House Republicans announce 47 Democrats they hope to unseat
By Reid J. Epstein
The House Republicans’ campaign arm Wednesday revealed the list of 47 House Democrats it will target in the 2022 midterm elections, whose results are likely to be determined largely by the popularity of President Joe Biden.
The National Republican Congressional Committee’s list includes 25 Democrats who were first elected in the Democrats’ 2018 wave election and seven incumbents who represent districts that voted for former President Donald Trump in November. It includes a wide array of moderate Democrats, including Reps. Abigail Spanberger of Virginia and Conor Lamb of Pennsylvania, who have publicly sparred with the party’s more liberal wing in recent months.
The target list comes three months after House Republicans outperformed preelection polling and flipped 15 Democratic-held seats in last year’s elections. The party out of power typically does well in midterm elections: Since World War II, the president’s party has lost an average of 27 House seats in midterm elections.
The 2022 elections have the potential to carry a dynamic unseen in previous midterm contests — a referendum on a previous president’s actions. Democrats have already signaled they aim to tie House Republicans to the Jan. 6 riot at the Capitol by a crowd incited by Trump.
Rep. Tom Emmer of Minnesota, the NRCC chairman, forcefully condemned the rioters during a Wednesday video conference with reporters but also welcomed campaign assistance from Trump. He said that his committee would continue to embrace the former president and would maintain its policy of not taking sides in primaries — even to help incumbent members who voted to impeach the former president.
“President Trump and his administration implemented some amazing policies for this country, right?” Emmer said. “The economic policies that they advanced, his energy policy, putting Americans and America first, that policy, it was all good. It brought in a ton of new voters to our party. I think Republicans need to celebrate those policies; I think we need to continue to embrace them.”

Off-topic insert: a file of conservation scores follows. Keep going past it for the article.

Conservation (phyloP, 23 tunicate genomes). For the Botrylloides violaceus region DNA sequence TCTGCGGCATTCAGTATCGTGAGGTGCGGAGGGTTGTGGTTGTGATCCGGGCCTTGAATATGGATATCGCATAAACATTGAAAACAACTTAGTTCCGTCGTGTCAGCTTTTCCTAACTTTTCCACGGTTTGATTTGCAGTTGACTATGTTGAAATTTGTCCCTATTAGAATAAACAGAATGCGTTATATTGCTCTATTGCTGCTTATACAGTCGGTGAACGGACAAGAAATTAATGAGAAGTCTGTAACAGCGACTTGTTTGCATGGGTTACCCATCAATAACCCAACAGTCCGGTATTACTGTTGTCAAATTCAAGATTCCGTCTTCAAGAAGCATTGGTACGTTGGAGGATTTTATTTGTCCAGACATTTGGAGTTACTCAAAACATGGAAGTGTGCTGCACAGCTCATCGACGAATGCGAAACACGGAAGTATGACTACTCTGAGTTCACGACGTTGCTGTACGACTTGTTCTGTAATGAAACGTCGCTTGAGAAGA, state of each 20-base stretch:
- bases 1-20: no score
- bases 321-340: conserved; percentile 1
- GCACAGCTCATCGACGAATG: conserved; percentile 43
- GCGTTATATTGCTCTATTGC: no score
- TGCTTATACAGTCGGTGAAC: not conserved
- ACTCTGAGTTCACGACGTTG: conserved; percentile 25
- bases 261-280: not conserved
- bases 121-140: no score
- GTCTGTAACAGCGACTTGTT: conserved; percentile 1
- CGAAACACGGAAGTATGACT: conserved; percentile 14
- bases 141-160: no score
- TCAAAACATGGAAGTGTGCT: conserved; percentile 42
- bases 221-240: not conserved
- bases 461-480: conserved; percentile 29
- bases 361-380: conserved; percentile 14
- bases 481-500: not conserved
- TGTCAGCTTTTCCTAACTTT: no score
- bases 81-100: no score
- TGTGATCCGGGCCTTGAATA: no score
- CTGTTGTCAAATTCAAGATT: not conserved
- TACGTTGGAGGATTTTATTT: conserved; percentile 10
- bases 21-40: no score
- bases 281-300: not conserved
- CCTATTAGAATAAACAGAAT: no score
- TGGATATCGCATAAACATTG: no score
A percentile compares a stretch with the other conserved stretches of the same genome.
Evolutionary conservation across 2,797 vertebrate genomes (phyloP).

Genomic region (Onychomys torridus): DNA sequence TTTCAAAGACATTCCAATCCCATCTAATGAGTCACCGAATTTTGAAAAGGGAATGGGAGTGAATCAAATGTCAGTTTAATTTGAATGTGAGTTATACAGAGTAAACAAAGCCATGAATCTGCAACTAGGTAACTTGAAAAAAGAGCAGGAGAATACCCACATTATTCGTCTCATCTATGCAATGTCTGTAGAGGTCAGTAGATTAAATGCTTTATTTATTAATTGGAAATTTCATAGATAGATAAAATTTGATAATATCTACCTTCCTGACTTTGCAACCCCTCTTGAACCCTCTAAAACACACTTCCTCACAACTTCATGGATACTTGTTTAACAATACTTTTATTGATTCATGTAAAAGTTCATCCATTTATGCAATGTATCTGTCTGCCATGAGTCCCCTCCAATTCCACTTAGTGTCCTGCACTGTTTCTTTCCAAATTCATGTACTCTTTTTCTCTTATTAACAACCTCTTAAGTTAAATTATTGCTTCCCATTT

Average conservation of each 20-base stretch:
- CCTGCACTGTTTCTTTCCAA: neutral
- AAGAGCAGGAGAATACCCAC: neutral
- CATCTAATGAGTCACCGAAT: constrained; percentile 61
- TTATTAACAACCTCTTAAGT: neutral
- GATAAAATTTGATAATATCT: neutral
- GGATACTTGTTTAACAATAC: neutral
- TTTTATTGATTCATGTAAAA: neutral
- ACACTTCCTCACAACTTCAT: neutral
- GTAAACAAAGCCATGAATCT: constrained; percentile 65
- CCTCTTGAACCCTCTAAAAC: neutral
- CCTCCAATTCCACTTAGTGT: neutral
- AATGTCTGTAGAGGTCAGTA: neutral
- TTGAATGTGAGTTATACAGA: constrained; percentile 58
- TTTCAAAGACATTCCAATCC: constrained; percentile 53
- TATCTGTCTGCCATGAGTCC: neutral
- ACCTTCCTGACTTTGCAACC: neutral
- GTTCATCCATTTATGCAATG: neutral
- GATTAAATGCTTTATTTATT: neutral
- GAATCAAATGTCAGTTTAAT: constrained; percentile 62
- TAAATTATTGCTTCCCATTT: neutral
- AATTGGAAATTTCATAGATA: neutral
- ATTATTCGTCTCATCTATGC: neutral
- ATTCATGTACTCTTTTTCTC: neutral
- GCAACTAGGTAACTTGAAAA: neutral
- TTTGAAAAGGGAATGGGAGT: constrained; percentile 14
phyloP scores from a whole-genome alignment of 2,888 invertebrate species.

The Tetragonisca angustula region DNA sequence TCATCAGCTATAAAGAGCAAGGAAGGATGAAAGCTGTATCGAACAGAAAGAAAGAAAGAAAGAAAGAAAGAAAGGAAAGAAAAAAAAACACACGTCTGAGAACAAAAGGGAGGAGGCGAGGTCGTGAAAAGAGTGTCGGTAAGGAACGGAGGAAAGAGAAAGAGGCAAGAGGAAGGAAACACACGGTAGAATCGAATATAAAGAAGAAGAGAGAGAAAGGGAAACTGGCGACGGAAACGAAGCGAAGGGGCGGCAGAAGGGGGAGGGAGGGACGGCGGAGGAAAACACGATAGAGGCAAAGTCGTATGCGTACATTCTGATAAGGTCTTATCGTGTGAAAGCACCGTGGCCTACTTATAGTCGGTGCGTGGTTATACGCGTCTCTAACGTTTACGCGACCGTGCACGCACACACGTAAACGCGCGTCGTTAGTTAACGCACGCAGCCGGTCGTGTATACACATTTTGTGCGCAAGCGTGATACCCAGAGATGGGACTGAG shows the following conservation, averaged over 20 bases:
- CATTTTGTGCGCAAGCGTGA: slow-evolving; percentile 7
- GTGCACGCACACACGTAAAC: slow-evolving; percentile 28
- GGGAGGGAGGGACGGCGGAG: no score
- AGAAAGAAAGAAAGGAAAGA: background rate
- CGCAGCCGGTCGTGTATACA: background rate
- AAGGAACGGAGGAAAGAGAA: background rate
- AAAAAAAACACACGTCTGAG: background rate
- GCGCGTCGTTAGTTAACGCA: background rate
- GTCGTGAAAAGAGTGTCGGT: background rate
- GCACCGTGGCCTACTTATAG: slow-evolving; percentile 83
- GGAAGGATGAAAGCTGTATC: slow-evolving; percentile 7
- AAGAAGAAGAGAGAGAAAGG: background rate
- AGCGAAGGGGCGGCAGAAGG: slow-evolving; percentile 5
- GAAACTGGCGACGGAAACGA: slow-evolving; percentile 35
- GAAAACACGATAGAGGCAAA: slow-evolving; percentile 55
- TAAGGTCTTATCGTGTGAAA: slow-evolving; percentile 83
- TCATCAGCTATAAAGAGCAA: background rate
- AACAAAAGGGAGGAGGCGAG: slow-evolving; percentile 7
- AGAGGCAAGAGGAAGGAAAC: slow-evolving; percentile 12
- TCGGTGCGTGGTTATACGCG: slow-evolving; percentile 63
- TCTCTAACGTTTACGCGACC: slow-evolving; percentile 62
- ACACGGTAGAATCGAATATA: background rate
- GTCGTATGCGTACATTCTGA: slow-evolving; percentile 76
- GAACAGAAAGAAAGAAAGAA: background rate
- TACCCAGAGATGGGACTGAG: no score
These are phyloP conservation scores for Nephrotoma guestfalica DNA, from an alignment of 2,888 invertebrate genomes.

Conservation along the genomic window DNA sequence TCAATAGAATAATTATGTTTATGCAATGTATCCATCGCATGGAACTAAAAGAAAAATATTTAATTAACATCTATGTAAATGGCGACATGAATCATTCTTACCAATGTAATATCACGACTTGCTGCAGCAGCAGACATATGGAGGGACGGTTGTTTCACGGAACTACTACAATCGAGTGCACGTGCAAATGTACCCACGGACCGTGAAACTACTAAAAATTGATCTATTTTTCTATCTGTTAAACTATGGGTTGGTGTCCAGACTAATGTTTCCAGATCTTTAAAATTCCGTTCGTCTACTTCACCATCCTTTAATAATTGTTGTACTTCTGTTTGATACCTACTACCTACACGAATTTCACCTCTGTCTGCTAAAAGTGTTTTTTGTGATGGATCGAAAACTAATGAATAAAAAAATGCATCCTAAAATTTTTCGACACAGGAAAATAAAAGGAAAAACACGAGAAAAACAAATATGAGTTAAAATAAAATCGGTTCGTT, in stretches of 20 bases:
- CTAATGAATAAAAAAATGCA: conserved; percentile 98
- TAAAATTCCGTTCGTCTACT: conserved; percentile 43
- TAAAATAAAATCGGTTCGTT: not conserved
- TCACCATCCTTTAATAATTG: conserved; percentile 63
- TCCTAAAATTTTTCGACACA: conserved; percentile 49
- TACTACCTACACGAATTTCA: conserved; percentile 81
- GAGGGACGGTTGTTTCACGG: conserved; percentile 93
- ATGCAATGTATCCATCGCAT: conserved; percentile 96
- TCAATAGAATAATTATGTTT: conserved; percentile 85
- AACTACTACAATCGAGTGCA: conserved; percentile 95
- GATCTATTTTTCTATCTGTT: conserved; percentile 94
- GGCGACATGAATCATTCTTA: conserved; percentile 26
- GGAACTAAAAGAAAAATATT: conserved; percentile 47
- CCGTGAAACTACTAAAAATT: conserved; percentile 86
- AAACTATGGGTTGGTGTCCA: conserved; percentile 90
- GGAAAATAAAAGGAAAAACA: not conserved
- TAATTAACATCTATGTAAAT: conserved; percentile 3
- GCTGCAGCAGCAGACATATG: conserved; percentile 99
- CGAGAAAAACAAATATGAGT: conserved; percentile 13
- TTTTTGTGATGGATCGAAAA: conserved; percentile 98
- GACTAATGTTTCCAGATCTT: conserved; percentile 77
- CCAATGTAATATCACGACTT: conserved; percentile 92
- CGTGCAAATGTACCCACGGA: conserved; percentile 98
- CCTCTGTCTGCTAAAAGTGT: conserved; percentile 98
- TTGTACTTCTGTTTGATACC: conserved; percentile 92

The Republicans’ list is speculative, given that it will be months before states are able to begin drawing new congressional district lines. The Census Bureau is already late in delivering reapportionment and redistricting data to states, delaying until at least late summer a process that typically begins in February or March.
The tardiness of the census data has left both parties’ congressional campaign committees in limbo as they seek to recruit candidates for presumptive districts. Sun Belt states like Texas and Florida are expected to add multiple new House districts, while Northern states including Illinois, Ohio and New York are likely to lose at least one seat each.
Emmer said Republicans would “win redistricting” and “maximize our opportunities.”
“What I’m talking about is fair and transparent, and that the districts make sense and that they reflect not only the geography of the state and that they are a fair representation of the demography of the state,” he said.
Seven House Democrats who represent districts Trump carried in November are on the NRCC list: Reps. Cindy Axne of Iowa, Cheri Bustos of Illinois, Matt Cartwright of Pennsylvania, Jared Golden of Maine, Elissa Slotkin of Michigan, Andy Kim of New Jersey and Ron Kind of Wisconsin.
Bustos, who led the House Democrats’ campaign arm in 2020, had margins of victory that shrunk from 24 percentage points in 2018 to 4 points in 2020. But with Illinois certain to lose at least one seat, her gerrymandered district, which snakes around to include Democratic-leaning sections of Peoria and Rockford along with the Illinois portion of the Quad Cities, will change before she faces voters again.
The NRCC also believes a handful of Democrats who underperformed Biden may be vulnerable against better-funded challengers. Those Democrats include Reps. Katie Porter and Mike Levin of California, who both had significantly less support than Biden in November.